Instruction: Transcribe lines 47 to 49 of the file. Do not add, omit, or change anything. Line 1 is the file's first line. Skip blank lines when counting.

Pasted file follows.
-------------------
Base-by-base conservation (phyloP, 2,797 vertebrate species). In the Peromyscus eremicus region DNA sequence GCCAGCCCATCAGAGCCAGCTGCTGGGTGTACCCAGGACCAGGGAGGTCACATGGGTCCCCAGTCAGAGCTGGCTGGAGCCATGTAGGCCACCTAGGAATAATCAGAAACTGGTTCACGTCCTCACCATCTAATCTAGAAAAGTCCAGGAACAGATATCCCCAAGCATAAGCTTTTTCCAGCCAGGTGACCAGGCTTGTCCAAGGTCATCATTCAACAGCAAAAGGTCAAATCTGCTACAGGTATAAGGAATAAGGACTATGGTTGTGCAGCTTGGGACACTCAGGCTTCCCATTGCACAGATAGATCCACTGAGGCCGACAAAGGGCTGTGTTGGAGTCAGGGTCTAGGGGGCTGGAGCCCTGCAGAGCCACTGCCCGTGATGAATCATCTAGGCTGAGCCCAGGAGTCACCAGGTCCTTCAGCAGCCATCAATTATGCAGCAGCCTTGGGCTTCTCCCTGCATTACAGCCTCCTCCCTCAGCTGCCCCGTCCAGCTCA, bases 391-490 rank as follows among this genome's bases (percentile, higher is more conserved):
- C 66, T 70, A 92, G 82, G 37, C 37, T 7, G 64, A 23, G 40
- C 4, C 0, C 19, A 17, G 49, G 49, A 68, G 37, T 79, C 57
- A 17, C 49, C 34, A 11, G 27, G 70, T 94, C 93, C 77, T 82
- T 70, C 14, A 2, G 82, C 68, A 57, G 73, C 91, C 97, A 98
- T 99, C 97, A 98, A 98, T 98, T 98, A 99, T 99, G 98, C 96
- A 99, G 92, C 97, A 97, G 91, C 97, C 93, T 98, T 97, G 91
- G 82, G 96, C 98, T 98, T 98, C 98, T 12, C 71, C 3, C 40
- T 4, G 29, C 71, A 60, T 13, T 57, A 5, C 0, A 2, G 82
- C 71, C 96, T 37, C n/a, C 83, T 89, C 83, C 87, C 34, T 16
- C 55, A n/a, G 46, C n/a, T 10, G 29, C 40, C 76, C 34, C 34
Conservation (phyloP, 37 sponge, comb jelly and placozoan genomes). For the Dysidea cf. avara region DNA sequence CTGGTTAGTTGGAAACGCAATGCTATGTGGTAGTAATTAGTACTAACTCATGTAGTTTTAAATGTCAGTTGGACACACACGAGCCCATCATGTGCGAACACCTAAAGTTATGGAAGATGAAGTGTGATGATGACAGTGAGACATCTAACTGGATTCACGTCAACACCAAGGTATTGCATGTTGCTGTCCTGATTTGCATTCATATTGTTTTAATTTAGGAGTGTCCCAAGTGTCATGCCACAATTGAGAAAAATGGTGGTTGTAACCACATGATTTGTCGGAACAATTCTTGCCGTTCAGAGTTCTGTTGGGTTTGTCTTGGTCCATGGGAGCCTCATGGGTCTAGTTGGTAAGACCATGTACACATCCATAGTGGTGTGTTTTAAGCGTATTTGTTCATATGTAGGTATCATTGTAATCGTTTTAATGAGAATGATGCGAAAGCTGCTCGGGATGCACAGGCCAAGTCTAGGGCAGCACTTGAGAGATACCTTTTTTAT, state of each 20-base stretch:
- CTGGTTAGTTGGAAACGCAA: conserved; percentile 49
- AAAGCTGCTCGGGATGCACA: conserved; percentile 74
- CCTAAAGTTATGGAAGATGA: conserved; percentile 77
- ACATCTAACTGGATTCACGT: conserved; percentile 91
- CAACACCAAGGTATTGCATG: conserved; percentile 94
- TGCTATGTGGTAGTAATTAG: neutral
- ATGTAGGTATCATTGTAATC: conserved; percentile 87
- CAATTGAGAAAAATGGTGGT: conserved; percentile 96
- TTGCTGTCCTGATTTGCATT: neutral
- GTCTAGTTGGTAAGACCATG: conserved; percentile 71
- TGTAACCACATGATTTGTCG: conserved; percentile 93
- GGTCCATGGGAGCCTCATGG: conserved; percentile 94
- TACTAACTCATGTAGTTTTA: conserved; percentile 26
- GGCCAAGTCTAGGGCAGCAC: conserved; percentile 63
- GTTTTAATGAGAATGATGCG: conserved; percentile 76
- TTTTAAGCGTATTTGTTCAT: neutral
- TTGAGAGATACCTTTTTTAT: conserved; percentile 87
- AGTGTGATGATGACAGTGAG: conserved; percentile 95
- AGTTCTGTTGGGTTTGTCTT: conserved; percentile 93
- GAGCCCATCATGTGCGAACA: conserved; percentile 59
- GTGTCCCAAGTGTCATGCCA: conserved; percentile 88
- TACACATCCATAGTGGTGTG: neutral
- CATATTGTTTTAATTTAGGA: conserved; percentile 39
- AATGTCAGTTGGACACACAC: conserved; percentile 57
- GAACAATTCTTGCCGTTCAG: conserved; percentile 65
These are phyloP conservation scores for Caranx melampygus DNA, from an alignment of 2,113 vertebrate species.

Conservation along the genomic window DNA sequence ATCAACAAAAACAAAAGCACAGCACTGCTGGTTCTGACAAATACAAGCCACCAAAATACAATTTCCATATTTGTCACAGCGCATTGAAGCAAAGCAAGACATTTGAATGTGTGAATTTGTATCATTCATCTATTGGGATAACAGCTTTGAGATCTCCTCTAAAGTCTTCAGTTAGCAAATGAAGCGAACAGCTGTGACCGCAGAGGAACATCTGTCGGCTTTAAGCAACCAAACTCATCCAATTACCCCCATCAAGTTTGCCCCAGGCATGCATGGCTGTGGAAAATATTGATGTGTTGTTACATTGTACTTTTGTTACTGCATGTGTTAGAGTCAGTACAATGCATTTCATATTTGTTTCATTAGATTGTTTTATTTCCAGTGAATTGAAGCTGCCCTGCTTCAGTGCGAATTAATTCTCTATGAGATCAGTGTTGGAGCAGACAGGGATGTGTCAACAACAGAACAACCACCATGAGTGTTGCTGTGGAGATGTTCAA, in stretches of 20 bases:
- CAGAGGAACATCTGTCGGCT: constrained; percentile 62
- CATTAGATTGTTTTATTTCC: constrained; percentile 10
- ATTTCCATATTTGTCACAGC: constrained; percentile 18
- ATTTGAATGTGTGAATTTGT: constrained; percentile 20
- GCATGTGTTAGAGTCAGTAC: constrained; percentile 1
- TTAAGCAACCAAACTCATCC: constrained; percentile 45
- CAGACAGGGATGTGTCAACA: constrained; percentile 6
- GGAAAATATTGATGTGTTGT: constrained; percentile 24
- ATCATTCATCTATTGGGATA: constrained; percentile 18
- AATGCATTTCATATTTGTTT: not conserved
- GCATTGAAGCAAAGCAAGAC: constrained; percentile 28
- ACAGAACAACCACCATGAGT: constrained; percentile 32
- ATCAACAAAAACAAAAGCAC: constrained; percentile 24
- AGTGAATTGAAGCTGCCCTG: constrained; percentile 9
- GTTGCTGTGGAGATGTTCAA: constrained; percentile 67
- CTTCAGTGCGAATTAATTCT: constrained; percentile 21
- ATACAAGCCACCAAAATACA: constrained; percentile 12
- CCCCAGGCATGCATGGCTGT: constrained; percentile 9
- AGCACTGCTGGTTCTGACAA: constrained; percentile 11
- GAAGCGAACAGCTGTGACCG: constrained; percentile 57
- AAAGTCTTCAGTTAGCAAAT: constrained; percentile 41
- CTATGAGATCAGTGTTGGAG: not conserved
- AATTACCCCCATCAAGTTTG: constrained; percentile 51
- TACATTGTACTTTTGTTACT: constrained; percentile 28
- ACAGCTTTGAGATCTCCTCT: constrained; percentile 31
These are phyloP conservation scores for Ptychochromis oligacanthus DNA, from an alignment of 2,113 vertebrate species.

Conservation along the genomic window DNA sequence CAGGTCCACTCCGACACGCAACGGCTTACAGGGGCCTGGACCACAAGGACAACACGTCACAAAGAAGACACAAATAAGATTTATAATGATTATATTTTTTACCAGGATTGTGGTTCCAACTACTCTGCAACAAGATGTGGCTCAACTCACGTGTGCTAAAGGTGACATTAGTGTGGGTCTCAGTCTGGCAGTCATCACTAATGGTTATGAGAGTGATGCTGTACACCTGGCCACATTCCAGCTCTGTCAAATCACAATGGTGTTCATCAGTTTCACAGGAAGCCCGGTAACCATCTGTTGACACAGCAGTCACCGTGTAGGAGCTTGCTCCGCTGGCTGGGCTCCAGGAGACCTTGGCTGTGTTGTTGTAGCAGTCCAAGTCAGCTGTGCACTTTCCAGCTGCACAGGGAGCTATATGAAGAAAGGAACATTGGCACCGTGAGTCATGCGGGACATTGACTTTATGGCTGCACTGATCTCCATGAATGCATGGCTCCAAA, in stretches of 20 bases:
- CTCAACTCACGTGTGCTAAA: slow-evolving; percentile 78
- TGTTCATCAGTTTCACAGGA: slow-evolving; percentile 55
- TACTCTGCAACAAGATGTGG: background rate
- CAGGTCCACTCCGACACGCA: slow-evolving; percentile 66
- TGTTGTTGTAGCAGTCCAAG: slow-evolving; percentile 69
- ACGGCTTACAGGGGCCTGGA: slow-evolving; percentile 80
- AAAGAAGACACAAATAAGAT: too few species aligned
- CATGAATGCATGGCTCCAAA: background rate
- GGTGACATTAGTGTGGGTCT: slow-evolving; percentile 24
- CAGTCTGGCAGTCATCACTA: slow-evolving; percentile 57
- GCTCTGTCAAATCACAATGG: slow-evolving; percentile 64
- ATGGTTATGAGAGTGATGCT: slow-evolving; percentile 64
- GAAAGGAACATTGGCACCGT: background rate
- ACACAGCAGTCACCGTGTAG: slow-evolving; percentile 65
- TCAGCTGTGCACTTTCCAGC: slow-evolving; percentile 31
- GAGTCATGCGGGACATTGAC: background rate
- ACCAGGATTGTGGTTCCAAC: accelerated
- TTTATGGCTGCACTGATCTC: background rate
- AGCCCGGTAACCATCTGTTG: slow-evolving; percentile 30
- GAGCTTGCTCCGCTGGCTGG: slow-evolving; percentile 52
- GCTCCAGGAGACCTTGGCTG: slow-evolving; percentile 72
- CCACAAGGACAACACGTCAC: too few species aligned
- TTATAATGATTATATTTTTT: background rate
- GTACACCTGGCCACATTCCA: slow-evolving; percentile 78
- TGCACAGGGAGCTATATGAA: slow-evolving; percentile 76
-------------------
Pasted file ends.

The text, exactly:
- GGAAAATATTGATGTGTTGT: constrained; percentile 24
- ATCATTCATCTATTGGGATA: constrained; percentile 18
- AATGCATTTCATATTTGTTT: not conserved